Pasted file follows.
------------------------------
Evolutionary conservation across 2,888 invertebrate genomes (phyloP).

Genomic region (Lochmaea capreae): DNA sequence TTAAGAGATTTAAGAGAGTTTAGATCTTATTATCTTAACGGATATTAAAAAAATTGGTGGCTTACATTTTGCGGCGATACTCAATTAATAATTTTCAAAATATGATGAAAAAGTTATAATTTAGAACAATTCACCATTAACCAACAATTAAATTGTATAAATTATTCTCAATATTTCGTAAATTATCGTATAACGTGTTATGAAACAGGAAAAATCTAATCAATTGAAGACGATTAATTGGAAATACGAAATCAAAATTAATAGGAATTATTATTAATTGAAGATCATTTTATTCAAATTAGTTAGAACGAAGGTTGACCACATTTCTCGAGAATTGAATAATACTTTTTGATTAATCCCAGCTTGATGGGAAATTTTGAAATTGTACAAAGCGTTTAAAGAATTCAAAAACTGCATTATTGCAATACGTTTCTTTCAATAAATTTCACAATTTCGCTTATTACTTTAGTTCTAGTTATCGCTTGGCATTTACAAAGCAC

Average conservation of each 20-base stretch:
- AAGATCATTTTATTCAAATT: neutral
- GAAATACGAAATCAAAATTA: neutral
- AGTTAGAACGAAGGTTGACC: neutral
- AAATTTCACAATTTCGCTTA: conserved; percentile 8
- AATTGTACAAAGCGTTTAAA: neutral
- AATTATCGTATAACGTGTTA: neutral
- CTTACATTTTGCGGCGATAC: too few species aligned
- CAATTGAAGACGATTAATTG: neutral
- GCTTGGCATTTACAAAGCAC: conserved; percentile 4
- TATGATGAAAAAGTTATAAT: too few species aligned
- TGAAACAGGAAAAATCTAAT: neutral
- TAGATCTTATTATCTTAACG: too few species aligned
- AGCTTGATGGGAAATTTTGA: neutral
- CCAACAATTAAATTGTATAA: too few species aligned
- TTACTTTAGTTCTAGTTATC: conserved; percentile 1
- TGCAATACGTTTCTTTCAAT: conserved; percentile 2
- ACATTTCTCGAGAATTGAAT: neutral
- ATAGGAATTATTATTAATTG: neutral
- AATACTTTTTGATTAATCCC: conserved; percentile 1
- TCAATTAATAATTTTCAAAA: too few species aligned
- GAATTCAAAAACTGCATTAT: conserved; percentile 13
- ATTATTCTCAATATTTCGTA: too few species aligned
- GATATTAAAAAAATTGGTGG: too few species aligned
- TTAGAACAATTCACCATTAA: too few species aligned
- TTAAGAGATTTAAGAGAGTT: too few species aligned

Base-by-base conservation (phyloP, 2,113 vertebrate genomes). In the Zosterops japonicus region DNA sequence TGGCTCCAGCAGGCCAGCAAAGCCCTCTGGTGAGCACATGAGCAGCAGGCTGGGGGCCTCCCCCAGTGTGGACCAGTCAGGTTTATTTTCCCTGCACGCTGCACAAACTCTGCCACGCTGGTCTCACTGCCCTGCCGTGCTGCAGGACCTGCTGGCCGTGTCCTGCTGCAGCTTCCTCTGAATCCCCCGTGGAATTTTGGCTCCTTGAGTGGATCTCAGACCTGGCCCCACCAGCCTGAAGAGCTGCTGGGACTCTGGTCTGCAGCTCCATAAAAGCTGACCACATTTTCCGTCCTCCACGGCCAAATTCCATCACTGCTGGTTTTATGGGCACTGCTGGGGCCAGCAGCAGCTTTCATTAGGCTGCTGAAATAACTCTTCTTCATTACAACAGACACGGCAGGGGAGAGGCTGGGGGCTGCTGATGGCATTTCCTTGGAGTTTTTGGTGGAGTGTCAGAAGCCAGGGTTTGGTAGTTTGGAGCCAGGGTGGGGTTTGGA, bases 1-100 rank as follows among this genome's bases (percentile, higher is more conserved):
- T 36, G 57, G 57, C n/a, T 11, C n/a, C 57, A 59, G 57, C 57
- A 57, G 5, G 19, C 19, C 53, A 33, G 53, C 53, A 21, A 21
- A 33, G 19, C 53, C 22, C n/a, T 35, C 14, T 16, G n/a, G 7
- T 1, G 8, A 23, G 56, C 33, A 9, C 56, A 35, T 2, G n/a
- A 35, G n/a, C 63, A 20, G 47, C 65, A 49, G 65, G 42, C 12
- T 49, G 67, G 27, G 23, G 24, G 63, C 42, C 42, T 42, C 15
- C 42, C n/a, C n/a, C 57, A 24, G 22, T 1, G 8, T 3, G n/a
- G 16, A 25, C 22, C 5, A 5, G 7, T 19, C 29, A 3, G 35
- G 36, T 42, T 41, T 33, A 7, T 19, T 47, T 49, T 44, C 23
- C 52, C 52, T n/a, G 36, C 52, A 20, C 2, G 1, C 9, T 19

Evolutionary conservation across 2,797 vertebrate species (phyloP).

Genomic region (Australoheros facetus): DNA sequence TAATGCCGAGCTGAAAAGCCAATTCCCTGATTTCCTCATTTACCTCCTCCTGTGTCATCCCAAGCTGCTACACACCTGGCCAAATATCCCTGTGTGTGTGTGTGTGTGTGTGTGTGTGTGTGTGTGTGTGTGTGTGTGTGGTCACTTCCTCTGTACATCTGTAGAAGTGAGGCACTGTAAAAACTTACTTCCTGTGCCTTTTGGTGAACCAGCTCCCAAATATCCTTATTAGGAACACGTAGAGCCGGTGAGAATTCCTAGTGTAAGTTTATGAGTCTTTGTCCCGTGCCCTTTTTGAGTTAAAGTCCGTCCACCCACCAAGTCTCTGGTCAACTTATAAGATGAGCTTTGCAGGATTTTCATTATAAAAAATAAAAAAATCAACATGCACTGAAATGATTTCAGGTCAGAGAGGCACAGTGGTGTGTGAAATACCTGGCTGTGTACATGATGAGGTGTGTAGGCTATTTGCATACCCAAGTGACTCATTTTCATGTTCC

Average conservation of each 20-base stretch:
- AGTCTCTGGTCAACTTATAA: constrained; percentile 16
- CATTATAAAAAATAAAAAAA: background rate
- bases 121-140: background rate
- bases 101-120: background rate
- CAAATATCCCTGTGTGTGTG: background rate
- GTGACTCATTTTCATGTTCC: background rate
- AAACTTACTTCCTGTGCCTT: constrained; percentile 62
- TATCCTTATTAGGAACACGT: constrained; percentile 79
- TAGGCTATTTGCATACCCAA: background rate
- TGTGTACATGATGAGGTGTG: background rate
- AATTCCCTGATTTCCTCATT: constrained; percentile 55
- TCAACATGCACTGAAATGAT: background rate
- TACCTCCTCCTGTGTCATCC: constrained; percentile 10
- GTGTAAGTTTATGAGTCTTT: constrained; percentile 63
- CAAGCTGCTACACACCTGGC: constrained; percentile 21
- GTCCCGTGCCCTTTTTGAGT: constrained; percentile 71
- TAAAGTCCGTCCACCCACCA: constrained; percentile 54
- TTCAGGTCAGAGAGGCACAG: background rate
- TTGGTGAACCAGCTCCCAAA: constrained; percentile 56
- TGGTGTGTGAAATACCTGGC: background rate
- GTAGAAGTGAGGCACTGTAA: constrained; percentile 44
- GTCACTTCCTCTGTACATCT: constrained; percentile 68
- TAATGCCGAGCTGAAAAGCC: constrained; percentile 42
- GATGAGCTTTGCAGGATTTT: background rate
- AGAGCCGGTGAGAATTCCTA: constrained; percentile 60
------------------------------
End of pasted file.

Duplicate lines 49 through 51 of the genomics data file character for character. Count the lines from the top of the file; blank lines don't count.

- AAACTTACTTCCTGTGCCTT: constrained; percentile 62
- TATCCTTATTAGGAACACGT: constrained; percentile 79
- TAGGCTATTTGCATACCCAA: background rate